The Latest in the Target Breach

January 24th, 2014 by Alex Bach

Written by Alex Bach

With Target’s recent massive security breach, people all over the country have been wondering about the latest developments and asking “Just who is going to look into this and punish those responsible?” Well, it looks like the new sheriff in town is going to be the Secret Service.  A division of the IRS, the Secret Service is likely the best choice to head up the investigation.

Not sure if your information has been compromised? Check out some of the warning signs for identity theft and how you can stop it from going further.

The Latest in The Target Breach:

After the initial estimates that approximately 40 million customer’s information had been stolen or compromised, it was revealed that the breach was bigger than initially thought. New numbers have the breach effecting roughly 70 million people. A big break in the case came early this week when Texas police arrested two Mexican citizens in possession of 96 credit cards with numbers stolen during the Target breach. The couple, Mary Carmen Garcia and Daniel Guardiola Dominguez, were arrested trying to reenter the country where they were making large purchases at stores like Best Buy and Wal-Mart.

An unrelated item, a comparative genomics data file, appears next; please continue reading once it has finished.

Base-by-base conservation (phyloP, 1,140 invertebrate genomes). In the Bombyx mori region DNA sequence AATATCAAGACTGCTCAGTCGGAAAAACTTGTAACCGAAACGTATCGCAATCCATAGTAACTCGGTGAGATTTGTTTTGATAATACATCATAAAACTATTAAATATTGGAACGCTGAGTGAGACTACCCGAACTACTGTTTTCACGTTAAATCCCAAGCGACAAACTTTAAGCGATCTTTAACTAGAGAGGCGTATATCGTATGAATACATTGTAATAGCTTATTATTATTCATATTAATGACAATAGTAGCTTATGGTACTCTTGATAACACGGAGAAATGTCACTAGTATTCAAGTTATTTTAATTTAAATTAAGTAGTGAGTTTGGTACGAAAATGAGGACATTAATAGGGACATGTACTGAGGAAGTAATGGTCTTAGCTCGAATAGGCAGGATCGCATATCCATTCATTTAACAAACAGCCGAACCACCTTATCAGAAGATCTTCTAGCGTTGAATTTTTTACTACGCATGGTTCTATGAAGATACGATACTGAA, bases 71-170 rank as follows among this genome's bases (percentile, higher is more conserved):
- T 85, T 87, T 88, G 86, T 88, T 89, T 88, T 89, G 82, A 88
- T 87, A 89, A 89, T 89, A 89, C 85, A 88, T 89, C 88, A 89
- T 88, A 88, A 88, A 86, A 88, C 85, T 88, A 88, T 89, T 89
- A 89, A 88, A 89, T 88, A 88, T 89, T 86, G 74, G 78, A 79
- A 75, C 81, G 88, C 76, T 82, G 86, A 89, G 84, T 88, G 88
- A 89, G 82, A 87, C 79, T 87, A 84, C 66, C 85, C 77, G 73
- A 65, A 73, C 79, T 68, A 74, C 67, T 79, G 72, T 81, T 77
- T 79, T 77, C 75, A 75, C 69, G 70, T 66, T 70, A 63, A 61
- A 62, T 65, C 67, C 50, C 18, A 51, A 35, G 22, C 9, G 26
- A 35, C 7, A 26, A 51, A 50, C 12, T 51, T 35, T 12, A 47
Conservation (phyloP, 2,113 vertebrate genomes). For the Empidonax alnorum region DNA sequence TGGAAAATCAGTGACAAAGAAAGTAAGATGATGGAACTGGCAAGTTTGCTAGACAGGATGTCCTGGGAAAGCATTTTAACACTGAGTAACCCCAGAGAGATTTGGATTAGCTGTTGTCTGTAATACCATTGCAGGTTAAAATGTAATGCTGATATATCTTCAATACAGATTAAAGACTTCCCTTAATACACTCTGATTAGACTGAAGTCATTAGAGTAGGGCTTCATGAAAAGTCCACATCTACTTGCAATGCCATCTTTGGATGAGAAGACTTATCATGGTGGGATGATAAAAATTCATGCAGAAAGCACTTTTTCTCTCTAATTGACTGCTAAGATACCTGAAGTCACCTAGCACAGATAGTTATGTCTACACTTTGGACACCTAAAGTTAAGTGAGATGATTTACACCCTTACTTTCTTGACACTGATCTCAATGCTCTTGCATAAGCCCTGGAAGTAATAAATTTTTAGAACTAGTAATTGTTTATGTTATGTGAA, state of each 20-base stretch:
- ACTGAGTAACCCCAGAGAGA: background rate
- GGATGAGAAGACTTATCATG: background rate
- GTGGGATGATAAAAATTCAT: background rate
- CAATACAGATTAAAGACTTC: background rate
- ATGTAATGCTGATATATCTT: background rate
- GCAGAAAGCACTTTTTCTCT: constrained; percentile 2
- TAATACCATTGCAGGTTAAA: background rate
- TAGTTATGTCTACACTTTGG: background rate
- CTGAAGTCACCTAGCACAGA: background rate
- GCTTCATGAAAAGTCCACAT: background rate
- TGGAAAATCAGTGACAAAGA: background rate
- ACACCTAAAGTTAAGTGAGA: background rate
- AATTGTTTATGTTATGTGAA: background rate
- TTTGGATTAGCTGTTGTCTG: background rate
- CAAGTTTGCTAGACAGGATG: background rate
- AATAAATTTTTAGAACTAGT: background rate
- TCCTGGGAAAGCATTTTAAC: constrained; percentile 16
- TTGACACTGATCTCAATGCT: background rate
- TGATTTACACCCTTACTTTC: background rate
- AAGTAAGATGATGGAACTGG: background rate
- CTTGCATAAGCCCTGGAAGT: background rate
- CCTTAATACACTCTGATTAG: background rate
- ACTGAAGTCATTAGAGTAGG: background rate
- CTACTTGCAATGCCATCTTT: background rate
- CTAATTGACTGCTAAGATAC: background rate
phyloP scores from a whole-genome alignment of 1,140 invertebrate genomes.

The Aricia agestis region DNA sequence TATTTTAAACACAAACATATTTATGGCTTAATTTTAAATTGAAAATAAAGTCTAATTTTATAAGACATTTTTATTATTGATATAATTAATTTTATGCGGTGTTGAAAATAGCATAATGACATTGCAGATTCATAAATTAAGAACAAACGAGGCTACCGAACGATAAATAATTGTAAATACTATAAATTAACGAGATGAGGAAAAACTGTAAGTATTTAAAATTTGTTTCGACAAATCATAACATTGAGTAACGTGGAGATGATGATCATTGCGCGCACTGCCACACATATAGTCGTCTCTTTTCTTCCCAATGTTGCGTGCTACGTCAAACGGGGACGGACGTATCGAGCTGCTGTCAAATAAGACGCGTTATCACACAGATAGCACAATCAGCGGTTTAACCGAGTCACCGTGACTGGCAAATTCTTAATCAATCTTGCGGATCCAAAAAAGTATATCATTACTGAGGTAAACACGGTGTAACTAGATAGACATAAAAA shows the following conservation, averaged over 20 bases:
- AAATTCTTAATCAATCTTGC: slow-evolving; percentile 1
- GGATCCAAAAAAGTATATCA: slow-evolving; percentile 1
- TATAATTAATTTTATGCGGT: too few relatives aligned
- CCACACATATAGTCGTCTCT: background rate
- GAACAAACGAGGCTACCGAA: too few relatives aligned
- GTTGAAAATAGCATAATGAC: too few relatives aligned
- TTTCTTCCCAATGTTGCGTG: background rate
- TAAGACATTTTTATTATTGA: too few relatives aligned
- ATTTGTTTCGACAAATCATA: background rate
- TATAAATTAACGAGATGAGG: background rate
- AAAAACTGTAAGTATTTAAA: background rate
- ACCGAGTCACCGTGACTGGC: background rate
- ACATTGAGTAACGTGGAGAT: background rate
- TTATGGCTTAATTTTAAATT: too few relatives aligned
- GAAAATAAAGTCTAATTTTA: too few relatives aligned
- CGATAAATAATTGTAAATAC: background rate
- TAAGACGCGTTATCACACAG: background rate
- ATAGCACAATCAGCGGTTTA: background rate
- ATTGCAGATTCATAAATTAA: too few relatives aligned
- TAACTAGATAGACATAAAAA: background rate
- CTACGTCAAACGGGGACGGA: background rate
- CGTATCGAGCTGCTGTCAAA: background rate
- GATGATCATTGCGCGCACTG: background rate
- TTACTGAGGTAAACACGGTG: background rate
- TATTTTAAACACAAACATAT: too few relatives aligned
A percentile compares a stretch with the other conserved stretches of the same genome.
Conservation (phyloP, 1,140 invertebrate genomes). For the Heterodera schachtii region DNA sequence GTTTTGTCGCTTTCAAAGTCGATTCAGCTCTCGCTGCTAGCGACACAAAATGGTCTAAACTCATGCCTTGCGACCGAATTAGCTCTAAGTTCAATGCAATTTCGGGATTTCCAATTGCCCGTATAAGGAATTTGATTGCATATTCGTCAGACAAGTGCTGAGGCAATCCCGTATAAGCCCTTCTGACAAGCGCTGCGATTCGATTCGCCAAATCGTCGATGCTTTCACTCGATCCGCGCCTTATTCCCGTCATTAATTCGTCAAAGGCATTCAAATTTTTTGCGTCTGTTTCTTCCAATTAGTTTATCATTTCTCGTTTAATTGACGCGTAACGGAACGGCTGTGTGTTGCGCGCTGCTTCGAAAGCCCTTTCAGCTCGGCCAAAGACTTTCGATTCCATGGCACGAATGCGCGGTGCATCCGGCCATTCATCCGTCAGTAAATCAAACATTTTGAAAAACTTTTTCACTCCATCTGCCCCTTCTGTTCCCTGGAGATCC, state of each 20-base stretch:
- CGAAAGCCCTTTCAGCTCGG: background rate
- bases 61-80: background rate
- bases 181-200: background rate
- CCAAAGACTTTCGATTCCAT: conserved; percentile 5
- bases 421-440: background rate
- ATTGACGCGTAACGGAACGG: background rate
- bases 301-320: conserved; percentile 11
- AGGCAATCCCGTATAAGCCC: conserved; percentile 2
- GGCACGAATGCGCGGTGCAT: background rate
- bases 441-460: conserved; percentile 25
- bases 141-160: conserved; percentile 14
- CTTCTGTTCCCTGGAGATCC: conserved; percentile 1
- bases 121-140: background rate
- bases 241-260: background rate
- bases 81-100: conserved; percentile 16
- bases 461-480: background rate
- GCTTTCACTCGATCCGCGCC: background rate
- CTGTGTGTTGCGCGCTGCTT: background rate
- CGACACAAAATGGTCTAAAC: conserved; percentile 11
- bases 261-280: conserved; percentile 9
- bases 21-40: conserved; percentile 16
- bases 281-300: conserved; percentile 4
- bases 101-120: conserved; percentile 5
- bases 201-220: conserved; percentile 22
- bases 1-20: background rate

While the two were caught with the cards, they were not the ones responsible for the major breach. Recently, a security firm has traced the malware responsible for the breach to Russia, including a 17-year old coder who shared the malware with others.

Secret Service to the Rescue:

The Secret Service has been called in to investigate the credit card breach. Along with the Service’s broader investigation in the fraud, they’ve joined the investigation into the Mexican nationals arrested in Texas. The Service has been tight lipped over their exact findings–as can be expected.

How Can We Prevent Something Like This From Happening Again?

One of the best ways to prevent another breach of this scale would be for America to finally convert to a different type of credit card. The magnetic strip on the back of most current cards is easy to read, copy and reproduce. Many other countries, most in Europe, have instituted smart cards.  These smart cards have a chip instead of a magnetic strip and require the consumer to enter in a PIN in order to use them


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